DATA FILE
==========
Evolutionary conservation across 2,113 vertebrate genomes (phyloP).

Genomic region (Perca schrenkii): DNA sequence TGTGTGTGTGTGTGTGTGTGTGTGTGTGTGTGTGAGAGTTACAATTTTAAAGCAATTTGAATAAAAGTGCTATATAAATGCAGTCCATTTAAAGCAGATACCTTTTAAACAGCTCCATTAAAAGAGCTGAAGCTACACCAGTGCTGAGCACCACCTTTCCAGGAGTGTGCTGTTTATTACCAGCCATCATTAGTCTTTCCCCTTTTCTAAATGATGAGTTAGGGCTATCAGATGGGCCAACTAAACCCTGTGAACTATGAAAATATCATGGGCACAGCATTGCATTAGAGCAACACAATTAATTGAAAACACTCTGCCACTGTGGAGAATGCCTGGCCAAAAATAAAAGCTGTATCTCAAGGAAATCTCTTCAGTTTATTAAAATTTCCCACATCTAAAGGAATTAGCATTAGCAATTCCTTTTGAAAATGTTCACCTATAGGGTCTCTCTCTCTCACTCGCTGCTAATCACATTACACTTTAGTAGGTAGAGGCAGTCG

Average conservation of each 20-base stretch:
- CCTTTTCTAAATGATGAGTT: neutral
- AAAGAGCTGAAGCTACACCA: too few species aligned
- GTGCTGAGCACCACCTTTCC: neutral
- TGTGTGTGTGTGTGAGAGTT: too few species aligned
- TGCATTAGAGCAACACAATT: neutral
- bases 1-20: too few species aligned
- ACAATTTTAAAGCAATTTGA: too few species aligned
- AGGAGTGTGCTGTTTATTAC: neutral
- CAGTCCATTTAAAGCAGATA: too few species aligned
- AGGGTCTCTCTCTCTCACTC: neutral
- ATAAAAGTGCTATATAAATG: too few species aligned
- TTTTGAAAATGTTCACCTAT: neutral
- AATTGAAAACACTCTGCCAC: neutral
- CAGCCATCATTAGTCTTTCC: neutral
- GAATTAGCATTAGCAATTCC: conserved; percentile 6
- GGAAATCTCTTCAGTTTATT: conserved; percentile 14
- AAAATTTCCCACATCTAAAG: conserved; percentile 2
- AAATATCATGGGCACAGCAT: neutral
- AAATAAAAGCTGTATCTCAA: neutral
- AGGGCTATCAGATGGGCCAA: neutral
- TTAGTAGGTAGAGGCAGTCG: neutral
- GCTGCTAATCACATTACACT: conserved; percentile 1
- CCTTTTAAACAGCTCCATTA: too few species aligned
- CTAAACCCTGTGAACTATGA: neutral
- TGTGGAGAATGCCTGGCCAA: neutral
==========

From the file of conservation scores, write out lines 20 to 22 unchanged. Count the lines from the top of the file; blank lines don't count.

- AAAATTTCCCACATCTAAAG: conserved; percentile 2
- AAATATCATGGGCACAGCAT: neutral
- AAATAAAAGCTGTATCTCAA: neutral